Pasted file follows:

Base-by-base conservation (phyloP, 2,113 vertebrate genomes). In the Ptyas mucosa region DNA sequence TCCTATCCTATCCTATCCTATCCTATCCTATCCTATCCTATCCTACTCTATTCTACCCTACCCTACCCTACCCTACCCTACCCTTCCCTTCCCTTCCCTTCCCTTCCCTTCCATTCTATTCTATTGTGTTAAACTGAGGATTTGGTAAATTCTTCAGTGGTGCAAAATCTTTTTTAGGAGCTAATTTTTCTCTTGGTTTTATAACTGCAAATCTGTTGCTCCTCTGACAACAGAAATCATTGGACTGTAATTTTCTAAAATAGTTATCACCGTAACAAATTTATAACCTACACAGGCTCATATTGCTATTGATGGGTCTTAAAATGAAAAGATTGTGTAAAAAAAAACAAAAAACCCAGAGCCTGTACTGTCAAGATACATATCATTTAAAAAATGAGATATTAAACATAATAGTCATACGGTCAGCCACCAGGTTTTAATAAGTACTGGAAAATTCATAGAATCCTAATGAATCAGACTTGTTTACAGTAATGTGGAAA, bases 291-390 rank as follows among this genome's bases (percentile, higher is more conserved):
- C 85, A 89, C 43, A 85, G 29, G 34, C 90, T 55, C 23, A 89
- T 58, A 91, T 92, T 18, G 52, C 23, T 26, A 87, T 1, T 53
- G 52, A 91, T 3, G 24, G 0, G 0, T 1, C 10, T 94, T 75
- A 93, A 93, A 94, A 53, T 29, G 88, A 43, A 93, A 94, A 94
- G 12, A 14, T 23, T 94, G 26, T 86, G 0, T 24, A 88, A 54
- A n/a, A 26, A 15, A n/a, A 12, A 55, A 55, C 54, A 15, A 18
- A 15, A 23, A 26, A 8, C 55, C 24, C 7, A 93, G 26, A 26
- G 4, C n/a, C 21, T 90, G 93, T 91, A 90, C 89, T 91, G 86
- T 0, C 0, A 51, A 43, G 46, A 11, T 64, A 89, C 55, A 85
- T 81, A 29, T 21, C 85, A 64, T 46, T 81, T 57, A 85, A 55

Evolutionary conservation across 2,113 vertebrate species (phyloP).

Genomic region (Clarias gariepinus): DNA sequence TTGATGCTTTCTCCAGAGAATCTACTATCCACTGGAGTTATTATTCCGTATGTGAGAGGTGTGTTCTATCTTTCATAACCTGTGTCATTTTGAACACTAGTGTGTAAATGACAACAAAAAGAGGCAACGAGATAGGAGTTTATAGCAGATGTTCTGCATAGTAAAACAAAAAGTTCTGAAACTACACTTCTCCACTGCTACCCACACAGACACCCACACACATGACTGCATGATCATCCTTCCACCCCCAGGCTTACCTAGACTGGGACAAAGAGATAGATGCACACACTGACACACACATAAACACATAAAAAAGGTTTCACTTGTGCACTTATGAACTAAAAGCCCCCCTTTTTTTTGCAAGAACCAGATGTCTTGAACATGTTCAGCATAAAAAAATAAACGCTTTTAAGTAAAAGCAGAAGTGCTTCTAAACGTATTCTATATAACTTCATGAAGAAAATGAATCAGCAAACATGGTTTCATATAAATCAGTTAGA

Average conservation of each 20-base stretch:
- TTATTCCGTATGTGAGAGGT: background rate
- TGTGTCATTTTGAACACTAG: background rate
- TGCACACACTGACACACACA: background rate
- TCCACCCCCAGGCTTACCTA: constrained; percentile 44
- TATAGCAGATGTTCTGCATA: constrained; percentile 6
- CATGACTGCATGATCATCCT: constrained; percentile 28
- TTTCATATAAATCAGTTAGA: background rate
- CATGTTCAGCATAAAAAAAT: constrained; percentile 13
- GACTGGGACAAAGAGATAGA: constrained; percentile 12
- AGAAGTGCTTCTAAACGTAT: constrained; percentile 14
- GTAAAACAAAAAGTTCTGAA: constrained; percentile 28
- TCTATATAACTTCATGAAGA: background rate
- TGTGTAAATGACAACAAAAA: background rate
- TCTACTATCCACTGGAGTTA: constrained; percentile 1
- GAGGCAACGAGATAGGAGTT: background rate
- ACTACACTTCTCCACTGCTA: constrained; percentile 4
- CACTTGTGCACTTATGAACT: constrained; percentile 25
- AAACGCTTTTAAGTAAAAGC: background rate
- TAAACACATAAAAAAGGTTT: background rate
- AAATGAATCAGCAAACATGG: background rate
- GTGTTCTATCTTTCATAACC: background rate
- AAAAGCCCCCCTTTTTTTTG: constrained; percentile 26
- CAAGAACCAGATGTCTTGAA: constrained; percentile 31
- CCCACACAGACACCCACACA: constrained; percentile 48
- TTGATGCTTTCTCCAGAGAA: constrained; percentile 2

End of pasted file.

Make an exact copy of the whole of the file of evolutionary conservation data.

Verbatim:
Base-by-base conservation (phyloP, 2,113 vertebrate genomes). In the Ptyas mucosa region DNA sequence TCCTATCCTATCCTATCCTATCCTATCCTATCCTATCCTATCCTACTCTATTCTACCCTACCCTACCCTACCCTACCCTACCCTTCCCTTCCCTTCCCTTCCCTTCCCTTCCATTCTATTCTATTGTGTTAAACTGAGGATTTGGTAAATTCTTCAGTGGTGCAAAATCTTTTTTAGGAGCTAATTTTTCTCTTGGTTTTATAACTGCAAATCTGTTGCTCCTCTGACAACAGAAATCATTGGACTGTAATTTTCTAAAATAGTTATCACCGTAACAAATTTATAACCTACACAGGCTCATATTGCTATTGATGGGTCTTAAAATGAAAAGATTGTGTAAAAAAAAACAAAAAACCCAGAGCCTGTACTGTCAAGATACATATCATTTAAAAAATGAGATATTAAACATAATAGTCATACGGTCAGCCACCAGGTTTTAATAAGTACTGGAAAATTCATAGAATCCTAATGAATCAGACTTGTTTACAGTAATGTGGAAA, bases 291-390 rank as follows among this genome's bases (percentile, higher is more conserved):
- C 85, A 89, C 43, A 85, G 29, G 34, C 90, T 55, C 23, A 89
- T 58, A 91, T 92, T 18, G 52, C 23, T 26, A 87, T 1, T 53
- G 52, A 91, T 3, G 24, G 0, G 0, T 1, C 10, T 94, T 75
- A 93, A 93, A 94, A 53, T 29, G 88, A 43, A 93, A 94, A 94
- G 12, A 14, T 23, T 94, G 26, T 86, G 0, T 24, A 88, A 54
- A n/a, A 26, A 15, A n/a, A 12, A 55, A 55, C 54, A 15, A 18
- A 15, A 23, A 26, A 8, C 55, C 24, C 7, A 93, G 26, A 26
- G 4, C n/a, C 21, T 90, G 93, T 91, A 90, C 89, T 91, G 86
- T 0, C 0, A 51, A 43, G 46, A 11, T 64, A 89, C 55, A 85
- T 81, A 29, T 21, C 85, A 64, T 46, T 81, T 57, A 85, A 55

Evolutionary conservation across 2,113 vertebrate species (phyloP).

Genomic region (Clarias gariepinus): DNA sequence TTGATGCTTTCTCCAGAGAATCTACTATCCACTGGAGTTATTATTCCGTATGTGAGAGGTGTGTTCTATCTTTCATAACCTGTGTCATTTTGAACACTAGTGTGTAAATGACAACAAAAAGAGGCAACGAGATAGGAGTTTATAGCAGATGTTCTGCATAGTAAAACAAAAAGTTCTGAAACTACACTTCTCCACTGCTACCCACACAGACACCCACACACATGACTGCATGATCATCCTTCCACCCCCAGGCTTACCTAGACTGGGACAAAGAGATAGATGCACACACTGACACACACATAAACACATAAAAAAGGTTTCACTTGTGCACTTATGAACTAAAAGCCCCCCTTTTTTTTGCAAGAACCAGATGTCTTGAACATGTTCAGCATAAAAAAATAAACGCTTTTAAGTAAAAGCAGAAGTGCTTCTAAACGTATTCTATATAACTTCATGAAGAAAATGAATCAGCAAACATGGTTTCATATAAATCAGTTAGA

Average conservation of each 20-base stretch:
- TTATTCCGTATGTGAGAGGT: background rate
- TGTGTCATTTTGAACACTAG: background rate
- TGCACACACTGACACACACA: background rate
- TCCACCCCCAGGCTTACCTA: constrained; percentile 44
- TATAGCAGATGTTCTGCATA: constrained; percentile 6
- CATGACTGCATGATCATCCT: constrained; percentile 28
- TTTCATATAAATCAGTTAGA: background rate
- CATGTTCAGCATAAAAAAAT: constrained; percentile 13
- GACTGGGACAAAGAGATAGA: constrained; percentile 12
- AGAAGTGCTTCTAAACGTAT: constrained; percentile 14
- GTAAAACAAAAAGTTCTGAA: constrained; percentile 28
- TCTATATAACTTCATGAAGA: background rate
- TGTGTAAATGACAACAAAAA: background rate
- TCTACTATCCACTGGAGTTA: constrained; percentile 1
- GAGGCAACGAGATAGGAGTT: background rate
- ACTACACTTCTCCACTGCTA: constrained; percentile 4
- CACTTGTGCACTTATGAACT: constrained; percentile 25
- AAACGCTTTTAAGTAAAAGC: background rate
- TAAACACATAAAAAAGGTTT: background rate
- AAATGAATCAGCAAACATGG: background rate
- GTGTTCTATCTTTCATAACC: background rate
- AAAAGCCCCCCTTTTTTTTG: constrained; percentile 26
- CAAGAACCAGATGTCTTGAA: constrained; percentile 31
- CCCACACAGACACCCACACA: constrained; percentile 48
- TTGATGCTTTCTCCAGAGAA: constrained; percentile 2